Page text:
“I'm proud of my Chinese roots, and our culture will live and survive without shark's fin,” he added.

    Similar legislation has been signed in Washington, Oregon and Hawaii. President Obama signed federal legislation tightening a ban on shark finning in U.S. waters earlier this year.

    If approved by the senate and signed by the governor, the California law would go into effect in 2013.
     
  9. Northeastfshman

    Northeastfshman Moderator

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    This makes me sad... Finning is and was ALWAYS illegal in CA.

    The sale of shark fins was only done by people legally fishing sharks and via an underground black market that will always exist. Why must we hurt our legal commercial fisherman over another countries dispacble practices?
     
  10. stephensbrown

    stephensbrown Newbie

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    Thank you for posting about this. I've gotten more pertinent news here, in my first fifteen minutes of membership, than I usually get from other sources. And thanks to the fellow angler who hipped me to bloodydecks.com. I'll go sign that petition now.
     
  11. stephensbrown

    stephensbrown Newbie

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    I guess I'm late to the petition. I expect I'll be better informed next time around.
     
  12. Rodless_Jim

    Rodless_Jim I've posted enough I should edit this section

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    I see the distinction you're making here, but the argument simply does not hold water. The ENORMOUS majority of shark fins bought in California are for use by Chinese restaurants, public establishments that are very, VERY policeable. Banning the sale of shark fins would limit the market to the illegal trade, as you point out. But in the case of shark fins, that is only a tiny portion of the market as a whole...unlike with illicit drugs or weapons.

    Reduce the market and you reduce the demand, reduce the demand and you reduce the profitability. Reduce the profitability, and you kill the finning business.

    I agree, such a ban would definitely hurt commercial shark fishermen, and like you, I would rather not see that happen. Sincerely! But there is no other feasible way...EFFECTIVE way...to fight the practice of finning. And THAT has to be stopped.

    My $.02.
     
  13. BiggestT

    BiggestT I've posted enough I should edit this section

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    The Governor signed this bill into law on October 7th.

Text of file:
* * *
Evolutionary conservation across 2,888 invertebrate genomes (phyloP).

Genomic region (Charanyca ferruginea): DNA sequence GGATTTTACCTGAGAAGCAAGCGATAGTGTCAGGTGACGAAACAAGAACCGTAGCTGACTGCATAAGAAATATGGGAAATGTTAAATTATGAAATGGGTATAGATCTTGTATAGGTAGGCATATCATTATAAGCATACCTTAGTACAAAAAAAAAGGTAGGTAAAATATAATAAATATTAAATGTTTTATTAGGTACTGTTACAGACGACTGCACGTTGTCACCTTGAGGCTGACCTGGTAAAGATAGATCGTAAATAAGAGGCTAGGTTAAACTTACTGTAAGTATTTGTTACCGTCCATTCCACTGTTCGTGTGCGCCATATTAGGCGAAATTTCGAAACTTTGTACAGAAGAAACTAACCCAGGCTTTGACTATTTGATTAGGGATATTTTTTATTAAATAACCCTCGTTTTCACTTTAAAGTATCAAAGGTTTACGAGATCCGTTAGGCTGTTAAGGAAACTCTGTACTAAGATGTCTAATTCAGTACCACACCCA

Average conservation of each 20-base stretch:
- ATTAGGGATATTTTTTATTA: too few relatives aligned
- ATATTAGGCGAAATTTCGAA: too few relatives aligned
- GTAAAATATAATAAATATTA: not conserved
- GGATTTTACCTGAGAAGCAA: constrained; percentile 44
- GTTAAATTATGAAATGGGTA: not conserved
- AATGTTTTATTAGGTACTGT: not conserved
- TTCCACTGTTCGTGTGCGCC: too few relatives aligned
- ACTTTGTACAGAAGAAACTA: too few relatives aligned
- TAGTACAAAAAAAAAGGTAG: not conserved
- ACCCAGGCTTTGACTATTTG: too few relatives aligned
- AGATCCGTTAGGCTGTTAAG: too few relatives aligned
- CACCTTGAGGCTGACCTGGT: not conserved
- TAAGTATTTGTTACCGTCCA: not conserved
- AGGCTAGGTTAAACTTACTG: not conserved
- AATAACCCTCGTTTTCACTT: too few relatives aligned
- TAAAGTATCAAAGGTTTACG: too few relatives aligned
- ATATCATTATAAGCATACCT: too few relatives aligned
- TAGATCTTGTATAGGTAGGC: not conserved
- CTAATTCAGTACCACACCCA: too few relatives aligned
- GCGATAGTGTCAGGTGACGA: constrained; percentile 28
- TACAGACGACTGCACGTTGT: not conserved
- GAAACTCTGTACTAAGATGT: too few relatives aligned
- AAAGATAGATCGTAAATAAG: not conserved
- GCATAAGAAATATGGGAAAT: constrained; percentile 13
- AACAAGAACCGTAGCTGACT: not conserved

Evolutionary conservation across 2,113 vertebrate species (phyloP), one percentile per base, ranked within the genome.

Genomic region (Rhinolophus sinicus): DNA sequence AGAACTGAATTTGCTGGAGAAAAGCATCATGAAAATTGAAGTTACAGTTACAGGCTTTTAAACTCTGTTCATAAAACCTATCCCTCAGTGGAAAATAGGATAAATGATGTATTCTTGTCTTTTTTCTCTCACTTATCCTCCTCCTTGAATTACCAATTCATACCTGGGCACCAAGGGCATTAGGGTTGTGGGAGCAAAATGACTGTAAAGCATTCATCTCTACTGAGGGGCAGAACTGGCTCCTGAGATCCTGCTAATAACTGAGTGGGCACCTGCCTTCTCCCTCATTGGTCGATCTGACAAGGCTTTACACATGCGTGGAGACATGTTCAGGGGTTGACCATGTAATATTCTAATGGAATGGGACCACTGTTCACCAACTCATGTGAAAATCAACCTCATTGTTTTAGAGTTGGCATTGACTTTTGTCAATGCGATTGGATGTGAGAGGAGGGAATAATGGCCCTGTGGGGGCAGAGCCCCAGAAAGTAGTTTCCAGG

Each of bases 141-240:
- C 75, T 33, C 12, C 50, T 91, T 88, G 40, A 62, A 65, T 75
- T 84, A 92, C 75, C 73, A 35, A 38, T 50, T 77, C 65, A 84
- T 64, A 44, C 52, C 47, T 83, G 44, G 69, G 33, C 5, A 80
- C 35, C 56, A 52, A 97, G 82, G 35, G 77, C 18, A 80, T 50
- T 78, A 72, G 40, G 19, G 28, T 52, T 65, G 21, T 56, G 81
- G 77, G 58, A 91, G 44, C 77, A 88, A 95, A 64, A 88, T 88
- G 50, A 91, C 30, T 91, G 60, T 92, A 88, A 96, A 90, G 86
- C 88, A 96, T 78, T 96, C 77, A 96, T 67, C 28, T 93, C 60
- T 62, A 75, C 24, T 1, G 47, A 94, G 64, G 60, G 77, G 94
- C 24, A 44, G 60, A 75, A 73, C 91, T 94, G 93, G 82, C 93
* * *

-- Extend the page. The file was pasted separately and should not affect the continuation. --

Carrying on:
IMO there should be no commercial shark fisheries, period. The species can't hold up to such pressure. I thought that most commercial landings in CA were incidental catches such as threshers caught in the drift gillnet fishery targeting swordfish? As such, the banning of fin sales would have minimal impact on the commercials, so cry me a river. The point of the bill was to eliminate the sale of shark fins, thereby eliminating CA as a market for either domestic or foreign sourced shark fins. I don't think that's a bad thing.

    It's the Guy Harvey backed "Shark Free Marina" campaign that's misguided. The aim there is to enlist marinas to prohibit the landing of sharks. Sounds nice but it would mostly impact recreational fishermen, as most commercials land their catch at commercial ports who would never subscribe to this. The rec guys should have the option to land sharks within the DFG regs and do so at marinas.
     
  14. 86 Winchester

    86 Winchester Member

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    Shark fins from "Legally' caught sharks should be sold same as the meat.

    Simple, for the sale of shark fins; the shark is tagged with a number and the fines are tagged with corresponding numbers for that shark. Then you have a sustainable market to provide for those that consume the fins....shark fins without tags cannot be sold and are easy to identify as illegal.

    Other countries do what they want to with little or no regulations, so we the fishermen always get the regulations imposed on us as a result. Every year 75 million sharks are killed according to the enviro's, I've hear this for 10 years. All I can say is the shark population must be sustainable because the take has not fluctuated at all.

    Funny, the enviro's complained...sharks are caught, fins cut off, shark dumped into sea. Now its, shark are caught, shark are kept-ed for the meat and the fins are cut off and dumped into the sea...so was it about fins or to ban all shark fishing???

    The “New World Order” has quietly backed the radical environment movement. In June 3-14, 1992 Mikhail Gorbacev opened the Rio de Janeiro Summit Meeting of Global Warming with: The Threat of Environmental Crises would be the International “disaster Key” that would unlock the New World Order. A massive array of Green Advocacy Groups (GAG’s) and Non Government Organizations (NGO’s) are working hand in hand with the United Nations to bring Vast Areas of the United States under UN Control, under the “GUISE” of “PRESERVING the ENVIRONMENT.
     
  15. JFK

    JFK Well-Known "Member"

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    Agreed. Treat the disease, not the symptom. A few legit commercial guys not being able to legally sell fins is a very small problem compared to the illegal finning industry. Some toes might need to get stepped on, nothing is perfect, but the overall impact of this bill will be a positve one.
     
  16. 86 Winchester

    86 Winchester Member

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    Legally caught sharks, the whole shark should be utilized including the fins!!